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BISHOPS-HONORED Nov-11-2008 (630 words) With photos. xxxn

Three bishops honored for their restoration efforts following Katrina

By Chaz Muth
Catholic News Service

BALTIMORE (CNS) -- Three U.S. bishops from the Gulf Coast area were honored Nov. 10 for the leadership they demonstrated following the vast destruction brought to their region by Hurricane Katrina in 2005.

The National Leadership Roundtable on Church Management, the Catholic Church Extension Society and FADICA, or Foundations and Donors Interested in Catholic Activities, presented retired Archbishop Joseph A. Fiorenza of Galveston-Houston and Archbishops Thomas J. Rodi of Mobile, Ala., and Alfred C. Hughes of New Orleans with the awards during a reception at the U.S. Conference of Catholic Bishops' fall general assembly in Baltimore.

"These three men have served as an example to all of us for their contributions to the well-being of others," said Kerry A. Robinson, executive director of the National Leadership Roundtable on Church Management, a nonprofit organization that helps Catholic organizations to strengthen governance and promote excellence and best practices in management and finances.

"They have dedicated their lives to rebuilding the churches after Katrina and the whole fabric of society," she said.

The archbishops were credited with joining forces with each other, Catholic organizations and their communities to expedite the rebuilding efforts for their churches and their communities, Robinson told the reception room full of bishops, cardinals and media representatives.

"After the storm, the utter devastation was indescribable," Archbishop Rodi said as he accepted his award. "I stood in the ruined churches and schools and just cried. We felt very much alone, but not for long."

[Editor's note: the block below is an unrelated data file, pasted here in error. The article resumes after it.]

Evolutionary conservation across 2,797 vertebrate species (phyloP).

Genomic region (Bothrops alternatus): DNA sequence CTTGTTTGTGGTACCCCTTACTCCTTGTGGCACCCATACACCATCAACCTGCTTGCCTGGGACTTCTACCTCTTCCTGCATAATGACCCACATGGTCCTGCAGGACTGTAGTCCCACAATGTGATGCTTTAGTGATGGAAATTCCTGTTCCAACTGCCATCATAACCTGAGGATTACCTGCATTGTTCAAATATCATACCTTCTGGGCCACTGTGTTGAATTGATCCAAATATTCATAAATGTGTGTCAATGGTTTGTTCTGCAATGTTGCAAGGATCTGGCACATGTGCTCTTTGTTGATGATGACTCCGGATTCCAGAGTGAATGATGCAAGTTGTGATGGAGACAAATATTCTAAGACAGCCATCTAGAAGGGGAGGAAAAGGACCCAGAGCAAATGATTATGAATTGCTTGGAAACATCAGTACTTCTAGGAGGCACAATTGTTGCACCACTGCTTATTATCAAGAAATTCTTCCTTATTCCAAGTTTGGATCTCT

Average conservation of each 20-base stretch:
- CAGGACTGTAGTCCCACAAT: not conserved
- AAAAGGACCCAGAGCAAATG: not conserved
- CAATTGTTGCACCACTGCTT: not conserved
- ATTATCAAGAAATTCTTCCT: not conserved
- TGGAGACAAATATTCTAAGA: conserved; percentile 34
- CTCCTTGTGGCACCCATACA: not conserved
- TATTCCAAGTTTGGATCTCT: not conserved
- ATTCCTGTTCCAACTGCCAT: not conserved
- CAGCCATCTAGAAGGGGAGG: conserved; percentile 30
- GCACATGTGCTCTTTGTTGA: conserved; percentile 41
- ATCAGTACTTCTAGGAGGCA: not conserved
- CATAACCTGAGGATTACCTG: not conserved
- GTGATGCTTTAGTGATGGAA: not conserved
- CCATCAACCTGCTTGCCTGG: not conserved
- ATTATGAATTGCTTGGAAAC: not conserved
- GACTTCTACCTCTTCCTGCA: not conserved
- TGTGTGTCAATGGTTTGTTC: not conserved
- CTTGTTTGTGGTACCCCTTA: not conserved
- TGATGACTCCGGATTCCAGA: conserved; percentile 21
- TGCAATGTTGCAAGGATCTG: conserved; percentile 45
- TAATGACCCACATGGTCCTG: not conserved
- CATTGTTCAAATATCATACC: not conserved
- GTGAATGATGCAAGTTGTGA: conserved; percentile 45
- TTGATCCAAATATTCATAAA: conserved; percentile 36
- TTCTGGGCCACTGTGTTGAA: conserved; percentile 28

The Catholic population may not be large in his archdiocese, but the people were generous with their time, money and determination to make the region stronger than before the storm, he said.

"They have a tremendous strength (of) character," added the archbishop, who was bishop of Biloxi, Miss., when Katrina hit. He was installed as Mobile's archbishop in June 2008.

Archbishop Fiorenza said his region suffered the least damage during that 2005 storm, but found the brotherhood of his fellow bishops from all over the U.S. to be stronger than ever in those days, weeks and months after Katrina pummeled the Gulf Coast.

"The partnership between the bishops, communities and Catholic organizations was an extraordinary expression of solidarity ... in response to a natural disaster," Archbishop Hughes said. "We couldn't have accomplished what we have done so far without the help of the National Leadership Roundtable, the Extension Society or any of these groups."

Father Jack Wall, president of the Catholic Church Extension Society and a National Leadership Roundtable board member, said the church management organization's standards of excellence for parishes, dioceses and nonprofits are "one way to help us as an institution to continue to search for ways that express excellence in our mission."

"It is not the only way, but it is an important one," said Father Wall, a Chicago archdiocesan priest. "A great mission deserves great management. It's an important quality. Mission is first, but mission needs management."

Bishop Blase J. Cupich of Rapid City, S.D., said these groups have been invaluable in helping Catholic institutions with financial and management systems, because they have expertise from the private sector.

"In the economic conditions we're experiencing now and will continue to experience in the recession that we're going through, it is providential that the Roundtable resource is up and running and available for church organizations," said Francis J. Butler, president of FADICA who also is a National Leadership Roundtable board member.

"Management issues, fundraising, measures that will help an organization deal with tougher economic times -- those sorts of questions are now on the minds of people in the church, and they have a ready resource to help them address what they're going through and better ways to navigate these very tough years," Butler added.


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